Tom Farniok faces brother in Texas game as Iowa State’s defense improves its consistency


Senior lineman Tom Farniok prepares to snap the ball during the Homecoming game against Toledo on Oct. 11 at Jack Trice Stadium. The Cyclones defeated the Rockets 37-30.

Beau Berkley

ISU center Tom Farniok hoped his younger brother Derek would come to Iowa State, but when Oklahoma came calling, Tom knew where Derek would be headed.

Now a 6-foot-9-inch, 329-pound left tackle for the Sooners (5-2, 2-2 Big 12), Derek has played in all seven games this season as a redshirt junior. He will likely see the field Nov. 1 when Oklahoma plays Iowa State (2-5, 0-4 Big 12) at Jack Trice Stadium.

The brothers Farniok have seen each other on opposing sidelines before, but, in what is Tom’s senior year, this game will be the final time.

“None of us realize how awesome it has been until it’s kind of starting to wind down,” Tom said. “You get to play against [Derek] and [Oklahoma is] as talented of a team as there is, so it’s a great personal challenge.” 

Tom and Derek, the two oldest of four Farniok brothers, grew up in a football family. Their father Brad played football at St. Cloud State, and an uncle played at South Dakota State. 

Tom said that of the four brothers, the best may be yet to come. Matt, the third oldest, is a four-star offenisive lineman in the class of 2016 and is already garnering attention from major programs. Iowa State, Iowa, Nebraska and Minnesota have already set their sights on Matt, and more offers are likely to come.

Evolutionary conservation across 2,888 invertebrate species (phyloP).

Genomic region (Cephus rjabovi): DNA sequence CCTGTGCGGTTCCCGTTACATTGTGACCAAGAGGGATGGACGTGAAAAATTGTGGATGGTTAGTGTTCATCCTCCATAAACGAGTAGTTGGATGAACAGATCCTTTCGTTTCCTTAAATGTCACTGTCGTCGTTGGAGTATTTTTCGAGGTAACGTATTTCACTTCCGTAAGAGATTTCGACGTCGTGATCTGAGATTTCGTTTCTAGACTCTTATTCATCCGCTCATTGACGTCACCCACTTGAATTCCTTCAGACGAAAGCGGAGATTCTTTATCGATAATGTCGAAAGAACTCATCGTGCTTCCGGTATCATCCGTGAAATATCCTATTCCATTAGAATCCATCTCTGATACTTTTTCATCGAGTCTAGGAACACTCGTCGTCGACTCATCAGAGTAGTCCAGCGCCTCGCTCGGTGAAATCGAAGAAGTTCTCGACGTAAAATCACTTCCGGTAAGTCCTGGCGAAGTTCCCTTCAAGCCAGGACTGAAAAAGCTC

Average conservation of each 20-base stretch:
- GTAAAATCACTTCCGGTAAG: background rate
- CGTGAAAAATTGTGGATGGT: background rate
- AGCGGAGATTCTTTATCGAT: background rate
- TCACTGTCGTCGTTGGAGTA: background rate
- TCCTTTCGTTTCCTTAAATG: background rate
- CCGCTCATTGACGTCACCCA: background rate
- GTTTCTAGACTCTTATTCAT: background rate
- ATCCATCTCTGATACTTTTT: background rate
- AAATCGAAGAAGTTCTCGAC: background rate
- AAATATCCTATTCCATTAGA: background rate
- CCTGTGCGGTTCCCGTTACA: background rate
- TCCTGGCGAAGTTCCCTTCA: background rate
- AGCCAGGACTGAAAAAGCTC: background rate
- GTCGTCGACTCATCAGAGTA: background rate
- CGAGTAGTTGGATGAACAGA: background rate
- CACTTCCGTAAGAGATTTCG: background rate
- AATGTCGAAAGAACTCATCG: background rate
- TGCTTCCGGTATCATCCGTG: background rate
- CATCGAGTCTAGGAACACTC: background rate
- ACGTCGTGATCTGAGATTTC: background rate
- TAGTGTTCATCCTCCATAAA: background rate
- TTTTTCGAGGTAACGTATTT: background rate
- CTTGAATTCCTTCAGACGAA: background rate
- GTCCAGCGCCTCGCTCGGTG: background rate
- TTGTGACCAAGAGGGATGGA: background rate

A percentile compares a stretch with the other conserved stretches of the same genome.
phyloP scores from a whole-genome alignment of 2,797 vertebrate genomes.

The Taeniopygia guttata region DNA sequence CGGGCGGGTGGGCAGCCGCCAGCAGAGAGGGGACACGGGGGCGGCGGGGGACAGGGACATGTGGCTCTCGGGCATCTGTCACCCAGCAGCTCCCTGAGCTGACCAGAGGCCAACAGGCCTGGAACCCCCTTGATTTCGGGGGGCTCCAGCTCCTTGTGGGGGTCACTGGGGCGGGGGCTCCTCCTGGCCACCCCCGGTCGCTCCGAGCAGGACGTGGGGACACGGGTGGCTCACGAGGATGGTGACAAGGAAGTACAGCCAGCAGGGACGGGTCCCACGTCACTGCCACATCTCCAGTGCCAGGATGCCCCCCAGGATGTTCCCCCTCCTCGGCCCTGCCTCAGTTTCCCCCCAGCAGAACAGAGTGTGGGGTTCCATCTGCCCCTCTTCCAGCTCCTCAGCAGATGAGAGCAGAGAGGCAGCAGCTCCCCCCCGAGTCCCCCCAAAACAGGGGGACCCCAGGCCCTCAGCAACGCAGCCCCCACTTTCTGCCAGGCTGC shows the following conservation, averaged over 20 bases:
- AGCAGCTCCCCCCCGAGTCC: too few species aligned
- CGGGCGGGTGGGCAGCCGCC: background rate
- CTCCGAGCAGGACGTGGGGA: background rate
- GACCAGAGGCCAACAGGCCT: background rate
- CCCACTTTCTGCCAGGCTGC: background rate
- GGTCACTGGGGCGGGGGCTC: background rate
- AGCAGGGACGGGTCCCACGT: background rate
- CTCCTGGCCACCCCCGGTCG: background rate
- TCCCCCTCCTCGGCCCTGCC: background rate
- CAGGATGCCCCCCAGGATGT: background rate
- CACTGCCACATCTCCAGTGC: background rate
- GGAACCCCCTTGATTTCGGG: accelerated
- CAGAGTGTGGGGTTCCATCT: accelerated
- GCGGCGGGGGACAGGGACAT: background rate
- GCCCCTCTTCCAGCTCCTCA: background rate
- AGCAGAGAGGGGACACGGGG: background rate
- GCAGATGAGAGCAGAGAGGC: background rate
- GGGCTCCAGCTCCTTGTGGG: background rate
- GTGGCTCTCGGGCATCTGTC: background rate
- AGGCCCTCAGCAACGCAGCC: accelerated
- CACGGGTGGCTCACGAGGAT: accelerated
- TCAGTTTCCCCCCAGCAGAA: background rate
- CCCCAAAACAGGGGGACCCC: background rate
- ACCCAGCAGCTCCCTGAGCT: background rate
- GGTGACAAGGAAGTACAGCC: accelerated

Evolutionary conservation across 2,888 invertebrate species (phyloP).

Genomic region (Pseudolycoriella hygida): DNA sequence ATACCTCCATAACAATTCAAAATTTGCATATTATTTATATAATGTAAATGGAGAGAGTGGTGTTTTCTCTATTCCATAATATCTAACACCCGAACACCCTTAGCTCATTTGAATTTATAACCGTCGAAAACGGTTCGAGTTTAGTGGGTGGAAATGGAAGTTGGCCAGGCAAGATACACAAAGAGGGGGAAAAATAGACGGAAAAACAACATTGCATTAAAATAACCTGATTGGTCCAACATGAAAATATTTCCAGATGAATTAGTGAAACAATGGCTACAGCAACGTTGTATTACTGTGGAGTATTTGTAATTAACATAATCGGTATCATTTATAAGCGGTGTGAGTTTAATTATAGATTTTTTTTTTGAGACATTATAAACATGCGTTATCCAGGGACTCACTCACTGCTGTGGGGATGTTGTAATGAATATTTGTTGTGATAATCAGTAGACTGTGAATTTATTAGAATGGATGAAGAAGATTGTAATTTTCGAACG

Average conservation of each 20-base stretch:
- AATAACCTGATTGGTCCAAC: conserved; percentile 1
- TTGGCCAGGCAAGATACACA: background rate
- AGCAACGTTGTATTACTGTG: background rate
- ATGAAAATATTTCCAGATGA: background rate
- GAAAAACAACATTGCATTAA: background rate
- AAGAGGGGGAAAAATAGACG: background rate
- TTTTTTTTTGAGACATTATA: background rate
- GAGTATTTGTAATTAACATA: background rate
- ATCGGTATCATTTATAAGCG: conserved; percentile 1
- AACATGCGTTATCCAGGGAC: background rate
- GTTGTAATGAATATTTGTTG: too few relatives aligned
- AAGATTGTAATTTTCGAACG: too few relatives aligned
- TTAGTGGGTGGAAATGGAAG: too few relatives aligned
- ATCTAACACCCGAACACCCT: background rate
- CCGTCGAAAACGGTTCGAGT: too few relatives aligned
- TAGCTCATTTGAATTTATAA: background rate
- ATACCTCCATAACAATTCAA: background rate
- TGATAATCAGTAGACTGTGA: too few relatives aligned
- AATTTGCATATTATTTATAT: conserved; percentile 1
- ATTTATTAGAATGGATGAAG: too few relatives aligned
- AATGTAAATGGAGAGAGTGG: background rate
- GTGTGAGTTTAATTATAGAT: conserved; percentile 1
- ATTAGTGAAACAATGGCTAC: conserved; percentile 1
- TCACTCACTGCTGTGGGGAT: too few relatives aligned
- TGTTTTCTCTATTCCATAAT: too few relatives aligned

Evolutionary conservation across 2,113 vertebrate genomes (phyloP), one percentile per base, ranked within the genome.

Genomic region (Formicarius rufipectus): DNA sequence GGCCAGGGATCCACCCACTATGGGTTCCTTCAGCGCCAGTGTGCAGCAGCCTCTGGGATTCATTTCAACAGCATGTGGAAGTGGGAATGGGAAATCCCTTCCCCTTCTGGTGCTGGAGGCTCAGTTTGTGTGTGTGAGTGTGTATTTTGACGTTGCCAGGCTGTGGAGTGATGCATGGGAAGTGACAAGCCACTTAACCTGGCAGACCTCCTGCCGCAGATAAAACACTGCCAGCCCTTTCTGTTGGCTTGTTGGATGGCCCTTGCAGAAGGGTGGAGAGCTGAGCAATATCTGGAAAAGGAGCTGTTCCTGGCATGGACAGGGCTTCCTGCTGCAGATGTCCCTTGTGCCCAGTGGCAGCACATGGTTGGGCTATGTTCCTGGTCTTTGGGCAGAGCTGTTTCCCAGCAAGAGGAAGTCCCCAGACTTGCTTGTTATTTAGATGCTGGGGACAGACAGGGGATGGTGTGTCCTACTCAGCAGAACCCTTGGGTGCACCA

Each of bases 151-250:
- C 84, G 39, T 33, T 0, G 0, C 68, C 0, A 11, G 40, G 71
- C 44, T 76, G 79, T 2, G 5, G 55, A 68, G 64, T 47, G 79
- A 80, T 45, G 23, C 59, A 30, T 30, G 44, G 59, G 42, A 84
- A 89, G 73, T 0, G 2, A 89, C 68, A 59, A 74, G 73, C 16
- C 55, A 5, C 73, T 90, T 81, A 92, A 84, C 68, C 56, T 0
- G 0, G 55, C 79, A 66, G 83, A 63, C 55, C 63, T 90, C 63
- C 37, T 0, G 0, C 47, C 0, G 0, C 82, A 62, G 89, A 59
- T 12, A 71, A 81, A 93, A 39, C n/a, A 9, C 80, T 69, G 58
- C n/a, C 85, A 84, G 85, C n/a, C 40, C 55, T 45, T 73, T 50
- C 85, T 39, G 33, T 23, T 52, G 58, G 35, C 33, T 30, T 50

“He’s massive, and he’s unbelievably talented,” Tom said about Matt. “He’s more talented than he knows, but I’ll never tell him that.” 

Consistency Counts

With a bye week following the Oct. 18 Texas game, the ISU defense had time to think about what improvements needed to be made. 

The consensus? Consistency. 

“At times we have potential to be a really good defense,” said defensive tackle Mitchell Meyers. “There’s a lot of drives where [Texas] scored quickly on us and then there are some where they’re just three-and-outs.”

Sticking out in the minds of most associated with ISU football will be Texas’ first and final drives. 

The first drive for the Longhorns took three plays and 55 seconds, and it culminated in a 28-yard touchdown pass. The final drive, which resulted in the game-winning field goal, took only 25 seconds as the Longhorns drove 68 yards. 

“We gave up far too many deep balls [and] big plays,” said ISU coach Paul Rhoads. “We started the game with a miscommunication and didn’t get a gap fit, and we gave them a layup to start the game and allowed the quarterback to get get in a rhythm for how he’s playing, so we’d like to not do that again.”